I got a free map and wandered off to the woods, saw a sign for a Squirrel Hide and like a bloodhound with a scent I was off, hoping the squirrels in question would be red ones.
I spotted the hide and just as I walked up to it a streak of red ran across the path in front of me, oh joy!
Our Red Squirrels are being wiped out by the Squirrel Pox, carried by the Grey Squirrels and deadly to the Reds.
Quite by accident I'd times my arrival to coincide with feeding time and three Red Squirrels were soon scampering around, filling up cheek pouches with peanuts and hazelnuts before zooming off to bury their spoils.
I'd taken my big lens, but the glass in the hide was too dirty for a good picture so I found a space outside of the hide but not to close to disturb the squirrels and I was off snapping.
ISO was at 1000 and even then I was only getting 1/30th of a second for some photographs, so if the Squirrel stayed still I was okay if not it was blurred.
I do prefer a natural look but today I was happy to take what I could get so here are my Red Squirrel shots from Killhope Museum.


An early start

I knew the fine weather wasn't going to last here in the north so I decided to make the most of it with a trip over to the Lakes.
It meant setting the alarm for 5.30am but that's later than normal for sunrises, by 5.50am we were on our way to Rydal Water, TT was driving so we took a bit longer to get there, he likes to maintain a regular speed to conserve fuel and ignores me rocking back and forwards in my 'go faster' attempts.
As it happens we arrived just after sunrise and in thick mist, so I had plenty of time to get from the car park to the side of the Lake.
The nice thing about mist is that it comes and goes so I was hopping back and forwards as bits appeared and disappeared from sight.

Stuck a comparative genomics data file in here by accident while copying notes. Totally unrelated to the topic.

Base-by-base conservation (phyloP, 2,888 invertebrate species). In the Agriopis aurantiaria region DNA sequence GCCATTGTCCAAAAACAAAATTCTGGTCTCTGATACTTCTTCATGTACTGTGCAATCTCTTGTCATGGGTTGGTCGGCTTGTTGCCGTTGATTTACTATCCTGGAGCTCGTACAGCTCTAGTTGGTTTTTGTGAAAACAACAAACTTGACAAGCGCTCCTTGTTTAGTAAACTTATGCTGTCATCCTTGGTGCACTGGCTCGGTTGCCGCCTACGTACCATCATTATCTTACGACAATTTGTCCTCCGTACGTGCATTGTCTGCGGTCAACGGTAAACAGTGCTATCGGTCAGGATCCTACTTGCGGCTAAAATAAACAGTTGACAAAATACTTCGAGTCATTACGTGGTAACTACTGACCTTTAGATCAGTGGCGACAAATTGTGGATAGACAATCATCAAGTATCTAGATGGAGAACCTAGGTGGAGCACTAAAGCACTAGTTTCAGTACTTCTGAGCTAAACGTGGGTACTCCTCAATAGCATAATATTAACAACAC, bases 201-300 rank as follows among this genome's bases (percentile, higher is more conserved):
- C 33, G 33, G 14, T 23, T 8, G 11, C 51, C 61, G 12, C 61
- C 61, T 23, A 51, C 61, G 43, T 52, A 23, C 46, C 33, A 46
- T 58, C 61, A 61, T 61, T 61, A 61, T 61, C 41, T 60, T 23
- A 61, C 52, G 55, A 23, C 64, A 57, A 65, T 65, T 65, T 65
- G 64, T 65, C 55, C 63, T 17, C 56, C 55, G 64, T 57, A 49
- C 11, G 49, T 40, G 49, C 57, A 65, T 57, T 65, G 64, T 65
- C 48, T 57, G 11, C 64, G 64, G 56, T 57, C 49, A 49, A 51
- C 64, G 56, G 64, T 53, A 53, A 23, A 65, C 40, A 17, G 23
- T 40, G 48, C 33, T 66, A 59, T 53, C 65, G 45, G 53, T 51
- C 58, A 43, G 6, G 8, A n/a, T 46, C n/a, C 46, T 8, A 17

Rydal is one of my favourite lakes because it's normally very still so you can get perfect reflections, and it's about 1hr 10mins drive from Gilsland.

Here are some of the many photographs I took.

Rydal Water

Just a hint of Autumn colour, anoother two weeks and it should be lovely

The mists move back in almost hiding the Island

And the mist goes again

Two for one

Mist is burning off, it's going to be a beautiful day

The path around the Lake with sunlight streaming through the trees.

The path leads you to the Loughrigg Terraces or on a lower level path to Gramere Lake, we took the high path and I'll share some of those photographs in my next blog.

As always photo's are copyright of Joan Thirlaway and cannot be used without written permission.

Thanks for viewing -I'm having trouble finding a way to reply to comments, I do appreciate you commenting and want to say thankyou for taking the time to write.


Fire in the sky

After a long spell of poor weather and grey skies, at last we got some nice clear days.
I'd ckecked the position of the sunrise and thought I might be able to capture the sun rising through the trees on top of King Arthur's Well at Walltown, something I hadn't done before.
As I climbed up Walltown Crags the sky was colouring up nicely and I was feeling pretty optomistic, then I heard the bellowing of cows, now I love cows but come sunrise they get skittish and dash back and forwards in front of the camera, leaving ghostly streaks.
So I needed a backup plan.
For ages I've been thinking that I should take a sunrise photograph from Mucklebank Crag, I had planned it for a misty morning and there was no mist but it would be something I hadn't done before so off I went.
There's a good stone path up Mucklebank Crag, it is steep but very stable thanks to the lads of Northumberland National Parks Authority.
Lot's of sheep around but fortunately they were still sheep so here are some of the pictures I took.

King Arthur's Well and Mucklebank Crag, cows are galloping behind me.

Looking east over Cawfields and Winshields Crag, William's Black Faced sheep pose for me.

On the Hadrian's Wall Path over Mucklebank Crag

Sunrise over Allolee Farm

Sheep graze on the Roman Turret as the light catches Walltown Crags

As I headed back to the car I bumped into the farmer from Walltown Farm, he was out feeding his bull, a beautiful blonde Charolais called Emo. As William and I stood chatting Emo was nudging him wanting his nose scratched.
We're back to bad weather again today and yet more high winds are forecast.

As always the pictures are copyright of Joan Thirlaway and cannot be used without written permission.